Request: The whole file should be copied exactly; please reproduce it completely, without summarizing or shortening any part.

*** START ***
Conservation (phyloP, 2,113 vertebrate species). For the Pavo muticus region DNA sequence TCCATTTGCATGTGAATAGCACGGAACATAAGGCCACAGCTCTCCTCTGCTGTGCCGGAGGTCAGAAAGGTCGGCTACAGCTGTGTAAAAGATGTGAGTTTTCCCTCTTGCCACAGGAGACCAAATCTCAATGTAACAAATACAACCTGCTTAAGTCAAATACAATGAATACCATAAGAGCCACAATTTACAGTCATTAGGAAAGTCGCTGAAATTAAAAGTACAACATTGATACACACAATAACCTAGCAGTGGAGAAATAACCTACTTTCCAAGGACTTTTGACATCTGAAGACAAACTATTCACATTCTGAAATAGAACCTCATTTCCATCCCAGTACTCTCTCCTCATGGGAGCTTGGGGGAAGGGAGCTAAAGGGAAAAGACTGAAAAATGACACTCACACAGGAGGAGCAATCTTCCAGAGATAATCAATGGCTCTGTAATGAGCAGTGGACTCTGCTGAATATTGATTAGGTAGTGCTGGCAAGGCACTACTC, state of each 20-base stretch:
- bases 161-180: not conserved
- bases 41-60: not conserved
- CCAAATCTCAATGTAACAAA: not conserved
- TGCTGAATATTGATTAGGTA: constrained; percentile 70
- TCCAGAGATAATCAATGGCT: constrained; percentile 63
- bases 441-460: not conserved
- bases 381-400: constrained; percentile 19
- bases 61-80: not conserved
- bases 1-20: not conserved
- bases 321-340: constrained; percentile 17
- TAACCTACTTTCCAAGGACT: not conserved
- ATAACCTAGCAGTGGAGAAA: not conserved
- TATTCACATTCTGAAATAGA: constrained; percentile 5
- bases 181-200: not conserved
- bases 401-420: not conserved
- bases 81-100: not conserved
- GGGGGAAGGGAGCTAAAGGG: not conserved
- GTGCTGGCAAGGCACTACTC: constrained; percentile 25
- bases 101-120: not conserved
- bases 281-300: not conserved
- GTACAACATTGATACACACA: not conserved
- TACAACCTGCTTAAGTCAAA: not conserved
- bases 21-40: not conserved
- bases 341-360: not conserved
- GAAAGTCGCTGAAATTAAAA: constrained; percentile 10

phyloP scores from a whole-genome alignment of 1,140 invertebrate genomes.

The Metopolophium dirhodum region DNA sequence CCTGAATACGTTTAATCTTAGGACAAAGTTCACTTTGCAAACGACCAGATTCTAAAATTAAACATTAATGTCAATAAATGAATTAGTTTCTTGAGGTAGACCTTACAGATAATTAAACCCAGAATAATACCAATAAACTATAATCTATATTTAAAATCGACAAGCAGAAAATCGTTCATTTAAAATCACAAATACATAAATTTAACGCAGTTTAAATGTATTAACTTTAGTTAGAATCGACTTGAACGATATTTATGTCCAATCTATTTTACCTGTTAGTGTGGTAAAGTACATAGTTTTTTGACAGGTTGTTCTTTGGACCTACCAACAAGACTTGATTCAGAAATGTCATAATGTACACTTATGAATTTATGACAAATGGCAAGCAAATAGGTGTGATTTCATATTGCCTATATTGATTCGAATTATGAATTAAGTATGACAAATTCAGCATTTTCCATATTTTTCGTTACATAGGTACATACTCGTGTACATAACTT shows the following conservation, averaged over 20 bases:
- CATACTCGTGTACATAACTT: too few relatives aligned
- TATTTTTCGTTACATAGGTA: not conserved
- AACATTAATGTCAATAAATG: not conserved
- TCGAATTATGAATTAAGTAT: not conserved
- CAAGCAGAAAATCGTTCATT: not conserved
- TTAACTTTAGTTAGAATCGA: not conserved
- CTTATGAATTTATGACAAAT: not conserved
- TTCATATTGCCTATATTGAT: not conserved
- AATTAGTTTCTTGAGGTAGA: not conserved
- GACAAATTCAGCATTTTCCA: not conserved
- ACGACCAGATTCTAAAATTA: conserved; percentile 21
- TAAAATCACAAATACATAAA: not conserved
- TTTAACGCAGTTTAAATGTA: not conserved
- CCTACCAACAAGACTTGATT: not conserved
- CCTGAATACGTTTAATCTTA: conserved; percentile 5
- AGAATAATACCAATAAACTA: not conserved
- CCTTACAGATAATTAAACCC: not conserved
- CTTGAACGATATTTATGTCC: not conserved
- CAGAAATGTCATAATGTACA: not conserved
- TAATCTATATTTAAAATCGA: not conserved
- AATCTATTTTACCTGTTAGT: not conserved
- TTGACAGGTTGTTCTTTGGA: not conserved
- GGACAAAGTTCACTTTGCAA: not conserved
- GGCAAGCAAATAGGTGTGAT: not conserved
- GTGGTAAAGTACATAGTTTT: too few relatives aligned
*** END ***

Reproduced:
Conservation (phyloP, 2,113 vertebrate species). For the Pavo muticus region DNA sequence TCCATTTGCATGTGAATAGCACGGAACATAAGGCCACAGCTCTCCTCTGCTGTGCCGGAGGTCAGAAAGGTCGGCTACAGCTGTGTAAAAGATGTGAGTTTTCCCTCTTGCCACAGGAGACCAAATCTCAATGTAACAAATACAACCTGCTTAAGTCAAATACAATGAATACCATAAGAGCCACAATTTACAGTCATTAGGAAAGTCGCTGAAATTAAAAGTACAACATTGATACACACAATAACCTAGCAGTGGAGAAATAACCTACTTTCCAAGGACTTTTGACATCTGAAGACAAACTATTCACATTCTGAAATAGAACCTCATTTCCATCCCAGTACTCTCTCCTCATGGGAGCTTGGGGGAAGGGAGCTAAAGGGAAAAGACTGAAAAATGACACTCACACAGGAGGAGCAATCTTCCAGAGATAATCAATGGCTCTGTAATGAGCAGTGGACTCTGCTGAATATTGATTAGGTAGTGCTGGCAAGGCACTACTC, state of each 20-base stretch:
- bases 161-180: not conserved
- bases 41-60: not conserved
- CCAAATCTCAATGTAACAAA: not conserved
- TGCTGAATATTGATTAGGTA: constrained; percentile 70
- TCCAGAGATAATCAATGGCT: constrained; percentile 63
- bases 441-460: not conserved
- bases 381-400: constrained; percentile 19
- bases 61-80: not conserved
- bases 1-20: not conserved
- bases 321-340: constrained; percentile 17
- TAACCTACTTTCCAAGGACT: not conserved
- ATAACCTAGCAGTGGAGAAA: not conserved
- TATTCACATTCTGAAATAGA: constrained; percentile 5
- bases 181-200: not conserved
- bases 401-420: not conserved
- bases 81-100: not conserved
- GGGGGAAGGGAGCTAAAGGG: not conserved
- GTGCTGGCAAGGCACTACTC: constrained; percentile 25
- bases 101-120: not conserved
- bases 281-300: not conserved
- GTACAACATTGATACACACA: not conserved
- TACAACCTGCTTAAGTCAAA: not conserved
- bases 21-40: not conserved
- bases 341-360: not conserved
- GAAAGTCGCTGAAATTAAAA: constrained; percentile 10

phyloP scores from a whole-genome alignment of 1,140 invertebrate genomes.

The Metopolophium dirhodum region DNA sequence CCTGAATACGTTTAATCTTAGGACAAAGTTCACTTTGCAAACGACCAGATTCTAAAATTAAACATTAATGTCAATAAATGAATTAGTTTCTTGAGGTAGACCTTACAGATAATTAAACCCAGAATAATACCAATAAACTATAATCTATATTTAAAATCGACAAGCAGAAAATCGTTCATTTAAAATCACAAATACATAAATTTAACGCAGTTTAAATGTATTAACTTTAGTTAGAATCGACTTGAACGATATTTATGTCCAATCTATTTTACCTGTTAGTGTGGTAAAGTACATAGTTTTTTGACAGGTTGTTCTTTGGACCTACCAACAAGACTTGATTCAGAAATGTCATAATGTACACTTATGAATTTATGACAAATGGCAAGCAAATAGGTGTGATTTCATATTGCCTATATTGATTCGAATTATGAATTAAGTATGACAAATTCAGCATTTTCCATATTTTTCGTTACATAGGTACATACTCGTGTACATAACTT shows the following conservation, averaged over 20 bases:
- CATACTCGTGTACATAACTT: too few relatives aligned
- TATTTTTCGTTACATAGGTA: not conserved
- AACATTAATGTCAATAAATG: not conserved
- TCGAATTATGAATTAAGTAT: not conserved
- CAAGCAGAAAATCGTTCATT: not conserved
- TTAACTTTAGTTAGAATCGA: not conserved
- CTTATGAATTTATGACAAAT: not conserved
- TTCATATTGCCTATATTGAT: not conserved
- AATTAGTTTCTTGAGGTAGA: not conserved
- GACAAATTCAGCATTTTCCA: not conserved
- ACGACCAGATTCTAAAATTA: conserved; percentile 21
- TAAAATCACAAATACATAAA: not conserved
- TTTAACGCAGTTTAAATGTA: not conserved
- CCTACCAACAAGACTTGATT: not conserved
- CCTGAATACGTTTAATCTTA: conserved; percentile 5
- AGAATAATACCAATAAACTA: not conserved
- CCTTACAGATAATTAAACCC: not conserved
- CTTGAACGATATTTATGTCC: not conserved
- CAGAAATGTCATAATGTACA: not conserved
- TAATCTATATTTAAAATCGA: not conserved
- AATCTATTTTACCTGTTAGT: not conserved
- TTGACAGGTTGTTCTTTGGA: not conserved
- GGACAAAGTTCACTTTGCAA: not conserved
- GGCAAGCAAATAGGTGTGAT: not conserved
- GTGGTAAAGTACATAGTTTT: too few relatives aligned